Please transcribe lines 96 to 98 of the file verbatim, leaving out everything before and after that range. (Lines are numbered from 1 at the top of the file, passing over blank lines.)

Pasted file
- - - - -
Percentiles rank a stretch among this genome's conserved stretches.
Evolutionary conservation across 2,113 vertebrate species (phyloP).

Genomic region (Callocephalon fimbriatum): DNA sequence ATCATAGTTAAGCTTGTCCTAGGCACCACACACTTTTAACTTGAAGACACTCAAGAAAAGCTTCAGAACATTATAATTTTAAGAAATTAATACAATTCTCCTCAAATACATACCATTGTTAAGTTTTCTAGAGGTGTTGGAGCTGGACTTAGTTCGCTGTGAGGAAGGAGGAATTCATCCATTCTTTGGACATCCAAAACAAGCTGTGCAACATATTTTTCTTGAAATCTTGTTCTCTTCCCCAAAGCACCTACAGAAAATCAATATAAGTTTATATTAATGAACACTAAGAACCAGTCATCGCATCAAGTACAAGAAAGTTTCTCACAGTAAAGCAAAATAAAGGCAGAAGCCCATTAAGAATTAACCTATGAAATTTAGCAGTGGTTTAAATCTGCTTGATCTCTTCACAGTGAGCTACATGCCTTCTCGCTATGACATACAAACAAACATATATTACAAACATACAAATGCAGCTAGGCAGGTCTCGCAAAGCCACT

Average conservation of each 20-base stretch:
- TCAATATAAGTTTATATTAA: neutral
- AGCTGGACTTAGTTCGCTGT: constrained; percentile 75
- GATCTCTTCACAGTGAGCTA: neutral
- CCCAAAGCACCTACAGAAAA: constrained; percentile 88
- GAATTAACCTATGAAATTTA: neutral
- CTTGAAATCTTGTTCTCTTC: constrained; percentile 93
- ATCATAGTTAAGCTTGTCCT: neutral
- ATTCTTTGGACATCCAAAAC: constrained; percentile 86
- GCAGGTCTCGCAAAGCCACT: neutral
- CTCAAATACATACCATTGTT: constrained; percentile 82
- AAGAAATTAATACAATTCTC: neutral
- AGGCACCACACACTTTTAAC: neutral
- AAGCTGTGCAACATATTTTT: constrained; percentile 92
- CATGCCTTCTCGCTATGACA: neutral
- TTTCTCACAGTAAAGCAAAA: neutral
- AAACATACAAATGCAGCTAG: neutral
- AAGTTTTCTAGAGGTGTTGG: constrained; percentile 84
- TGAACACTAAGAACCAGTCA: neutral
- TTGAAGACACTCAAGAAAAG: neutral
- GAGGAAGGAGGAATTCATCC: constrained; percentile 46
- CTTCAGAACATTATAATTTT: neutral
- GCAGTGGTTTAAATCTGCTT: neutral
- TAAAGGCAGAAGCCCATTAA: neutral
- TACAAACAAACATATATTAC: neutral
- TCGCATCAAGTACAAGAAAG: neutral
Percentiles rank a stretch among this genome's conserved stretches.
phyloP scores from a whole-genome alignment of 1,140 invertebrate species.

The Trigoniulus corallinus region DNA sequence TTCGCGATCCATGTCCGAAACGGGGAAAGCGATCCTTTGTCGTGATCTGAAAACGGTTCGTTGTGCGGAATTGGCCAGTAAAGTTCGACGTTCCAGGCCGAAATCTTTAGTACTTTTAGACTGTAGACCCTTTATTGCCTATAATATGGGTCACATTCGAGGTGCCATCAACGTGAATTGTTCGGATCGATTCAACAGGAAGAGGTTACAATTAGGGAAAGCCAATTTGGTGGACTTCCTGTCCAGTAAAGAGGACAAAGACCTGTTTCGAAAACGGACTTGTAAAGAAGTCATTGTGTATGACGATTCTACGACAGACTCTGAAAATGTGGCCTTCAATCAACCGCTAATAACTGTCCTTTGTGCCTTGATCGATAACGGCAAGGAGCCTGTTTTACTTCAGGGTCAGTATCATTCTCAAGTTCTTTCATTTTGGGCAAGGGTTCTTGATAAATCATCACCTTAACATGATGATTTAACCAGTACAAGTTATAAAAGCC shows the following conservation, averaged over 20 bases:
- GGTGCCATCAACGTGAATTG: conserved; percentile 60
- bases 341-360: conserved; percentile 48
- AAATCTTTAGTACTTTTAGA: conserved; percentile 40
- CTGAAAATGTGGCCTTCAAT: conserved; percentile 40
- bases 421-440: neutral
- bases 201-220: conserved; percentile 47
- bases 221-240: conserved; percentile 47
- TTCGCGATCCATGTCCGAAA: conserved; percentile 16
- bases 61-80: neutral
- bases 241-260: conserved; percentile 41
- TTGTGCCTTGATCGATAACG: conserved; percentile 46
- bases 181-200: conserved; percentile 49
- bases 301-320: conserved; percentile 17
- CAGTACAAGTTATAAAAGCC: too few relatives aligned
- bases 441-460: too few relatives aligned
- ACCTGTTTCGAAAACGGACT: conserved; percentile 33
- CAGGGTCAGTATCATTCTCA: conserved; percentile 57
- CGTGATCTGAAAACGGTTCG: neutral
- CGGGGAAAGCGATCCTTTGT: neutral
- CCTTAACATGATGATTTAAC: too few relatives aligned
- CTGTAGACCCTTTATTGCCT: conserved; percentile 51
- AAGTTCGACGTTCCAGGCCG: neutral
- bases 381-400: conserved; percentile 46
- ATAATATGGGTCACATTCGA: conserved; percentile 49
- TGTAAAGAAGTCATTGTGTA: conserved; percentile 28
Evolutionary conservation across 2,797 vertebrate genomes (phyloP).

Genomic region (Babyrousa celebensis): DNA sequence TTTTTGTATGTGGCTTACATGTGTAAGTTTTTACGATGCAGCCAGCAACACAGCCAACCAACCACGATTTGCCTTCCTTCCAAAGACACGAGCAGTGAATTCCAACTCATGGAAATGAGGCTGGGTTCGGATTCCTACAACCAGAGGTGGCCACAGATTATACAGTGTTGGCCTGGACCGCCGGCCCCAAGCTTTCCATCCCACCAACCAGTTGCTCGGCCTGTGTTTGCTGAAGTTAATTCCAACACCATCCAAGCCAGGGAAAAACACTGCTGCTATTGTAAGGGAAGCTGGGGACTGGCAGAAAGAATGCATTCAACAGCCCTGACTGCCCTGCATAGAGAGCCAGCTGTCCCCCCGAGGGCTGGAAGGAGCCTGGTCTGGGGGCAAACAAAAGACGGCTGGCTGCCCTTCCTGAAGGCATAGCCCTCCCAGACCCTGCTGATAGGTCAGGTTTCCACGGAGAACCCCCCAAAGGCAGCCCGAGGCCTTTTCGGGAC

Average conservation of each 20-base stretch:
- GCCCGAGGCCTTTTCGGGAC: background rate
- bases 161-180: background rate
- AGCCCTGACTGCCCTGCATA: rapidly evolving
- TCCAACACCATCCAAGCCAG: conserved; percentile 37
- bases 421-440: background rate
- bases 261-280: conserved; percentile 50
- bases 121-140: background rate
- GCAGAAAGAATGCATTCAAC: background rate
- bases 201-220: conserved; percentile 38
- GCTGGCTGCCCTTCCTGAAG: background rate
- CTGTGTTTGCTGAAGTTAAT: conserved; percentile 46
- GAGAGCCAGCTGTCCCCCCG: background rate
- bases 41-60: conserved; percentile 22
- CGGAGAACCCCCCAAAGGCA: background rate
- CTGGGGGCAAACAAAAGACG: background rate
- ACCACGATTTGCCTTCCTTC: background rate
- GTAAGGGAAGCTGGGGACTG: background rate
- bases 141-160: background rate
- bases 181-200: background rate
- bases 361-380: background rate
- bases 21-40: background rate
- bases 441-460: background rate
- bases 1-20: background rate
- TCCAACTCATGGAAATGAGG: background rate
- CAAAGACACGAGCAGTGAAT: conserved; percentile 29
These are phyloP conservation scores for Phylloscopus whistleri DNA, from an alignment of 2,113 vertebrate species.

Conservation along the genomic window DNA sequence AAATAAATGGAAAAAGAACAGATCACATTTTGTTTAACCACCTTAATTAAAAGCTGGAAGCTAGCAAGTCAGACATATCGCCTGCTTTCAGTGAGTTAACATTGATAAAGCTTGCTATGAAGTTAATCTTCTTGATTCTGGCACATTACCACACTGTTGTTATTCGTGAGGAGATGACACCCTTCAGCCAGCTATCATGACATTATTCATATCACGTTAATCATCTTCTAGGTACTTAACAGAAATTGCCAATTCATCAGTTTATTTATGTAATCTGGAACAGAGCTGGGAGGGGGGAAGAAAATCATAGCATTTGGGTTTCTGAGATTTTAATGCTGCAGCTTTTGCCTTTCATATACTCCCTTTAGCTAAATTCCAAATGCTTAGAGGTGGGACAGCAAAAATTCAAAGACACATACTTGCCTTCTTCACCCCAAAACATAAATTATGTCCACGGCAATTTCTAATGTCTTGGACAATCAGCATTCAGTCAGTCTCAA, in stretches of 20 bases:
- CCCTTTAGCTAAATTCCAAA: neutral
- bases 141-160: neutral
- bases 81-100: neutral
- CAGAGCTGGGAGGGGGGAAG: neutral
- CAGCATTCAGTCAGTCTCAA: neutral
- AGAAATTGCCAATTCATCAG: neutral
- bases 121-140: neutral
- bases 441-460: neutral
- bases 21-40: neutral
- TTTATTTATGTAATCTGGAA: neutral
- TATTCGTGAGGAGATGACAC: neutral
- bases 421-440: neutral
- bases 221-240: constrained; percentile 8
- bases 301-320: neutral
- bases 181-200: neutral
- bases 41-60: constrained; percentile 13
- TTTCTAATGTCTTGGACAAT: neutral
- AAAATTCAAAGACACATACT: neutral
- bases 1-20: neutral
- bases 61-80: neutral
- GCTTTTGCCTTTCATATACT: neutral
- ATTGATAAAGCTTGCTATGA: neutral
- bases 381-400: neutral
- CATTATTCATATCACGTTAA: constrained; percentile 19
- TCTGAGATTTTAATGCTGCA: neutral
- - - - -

- bases 21-40: neutral
- TTTATTTATGTAATCTGGAA: neutral
- TATTCGTGAGGAGATGACAC: neutral